© Claudia Ravel
© Claudia Ravel

Deep in meditation, quarrying the strata of the secret wisdom, stripping away layer beneath layer of the hardened sediment draped over truth, the mind’s eye attains perception of the light.

That is not yet G‑dliness.

Immersed in received knowledge of the higher realms, secluded from the confusion of humankind and earthly pleasures, there comes a day when the prophet hears with his ears the voice that brings all into being; he sees with his eyes the splendor of that light.

That is not yet G‑dliness.

Arriving in the ancient Temple of Solomon, each person, great or small, saw the light with such clarity that all sense of being was lost, nothing existed other than the singularity of the Infinite Light that shone openly in that place.

Yet, still, that is not yet G‑dliness.

In a time to come, when the fruits of all our labor will blossom and the world will attain its state for which it was created, when “I will pour out My spirit upon all flesh, and your sons and daughters shall prophesy,” then every small child will see more than the greatest prophet has ever seen, “and all flesh shall see”—the physical eye will perceive an unbounded divine light that has never before been revealed. The very stones of the earth will scream out, “There is nothing else but He!” in every corner of the world, even within its inert matter, “for all the earth shall be filled with the knowing of G‑d, as waters fill the ocean basin.”

There will be a world, and the world will know that it is nothing but a manifestation of the Infinite Light.

That will be G‑dliness.

Reinterpreting the Stone

How could a human ego know it is nothing but a figment of a Supernal Mind, and yet remain a human being?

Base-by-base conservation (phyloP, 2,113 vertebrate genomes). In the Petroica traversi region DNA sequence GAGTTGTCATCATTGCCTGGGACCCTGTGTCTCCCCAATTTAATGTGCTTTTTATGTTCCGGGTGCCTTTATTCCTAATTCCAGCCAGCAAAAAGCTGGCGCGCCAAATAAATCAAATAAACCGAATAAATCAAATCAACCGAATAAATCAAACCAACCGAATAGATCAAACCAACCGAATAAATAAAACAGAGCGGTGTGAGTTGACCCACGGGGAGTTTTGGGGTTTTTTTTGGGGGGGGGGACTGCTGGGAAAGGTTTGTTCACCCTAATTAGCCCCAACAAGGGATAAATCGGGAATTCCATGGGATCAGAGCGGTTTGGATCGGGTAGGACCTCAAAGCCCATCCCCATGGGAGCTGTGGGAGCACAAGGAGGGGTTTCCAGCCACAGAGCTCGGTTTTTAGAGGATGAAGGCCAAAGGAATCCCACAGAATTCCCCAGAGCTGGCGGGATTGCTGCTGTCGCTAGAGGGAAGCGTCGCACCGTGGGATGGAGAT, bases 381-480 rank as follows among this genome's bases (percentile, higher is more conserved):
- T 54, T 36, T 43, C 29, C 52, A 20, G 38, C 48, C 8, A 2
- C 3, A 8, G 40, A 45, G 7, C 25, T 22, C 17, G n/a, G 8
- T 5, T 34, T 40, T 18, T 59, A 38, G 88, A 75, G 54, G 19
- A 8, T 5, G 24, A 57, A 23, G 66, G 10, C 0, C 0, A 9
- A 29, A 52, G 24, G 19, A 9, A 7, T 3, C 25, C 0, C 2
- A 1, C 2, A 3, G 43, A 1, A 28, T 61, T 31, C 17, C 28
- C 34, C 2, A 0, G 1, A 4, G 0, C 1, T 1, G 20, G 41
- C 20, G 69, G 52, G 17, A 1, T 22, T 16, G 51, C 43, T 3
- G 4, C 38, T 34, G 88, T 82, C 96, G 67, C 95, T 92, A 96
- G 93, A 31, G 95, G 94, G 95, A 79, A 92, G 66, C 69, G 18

How could a finite, physical eye perceive infinite, G‑dly light, and yet remain an eye?

How could a stone scream out that there is nothing else but G‑d, and yet remain a stone?

It must be that the ego is not the ego we imagine it to be; that the physical is not the physicality we imagine it to be; that existence is not the absoluteness of being we assume when we speak of existence.

It must be that the true reality of all these things is a deeper meaning, the purpose for which they emerged into being; that the underlying condition that allows anything the privilege of existence is to know the divine.

The ego, the eye, the very physicality of the world—we have misinterpreted all of them. They are all nothing but instruments by which G‑d’s oneness can be known.

The Mandate of Darkness

As impossible as it sounds, as absurd as it may seem: The mandate of darkness is to become light; the mandate of a busy, messy world is to find oneness.

We have proof, for the greater the darkness becomes, and the greater the confusion of life, the deeper our souls reach inward to discover their own light.

How could it be that darkness leads us to find a deeper light? That confusion leads us to find a deeper truth?

Only because the very act of existence is set to know its own author. That is the cosmic drama, its theme and its plot: That otherness should come to know oneness.

And we are the players in that drama.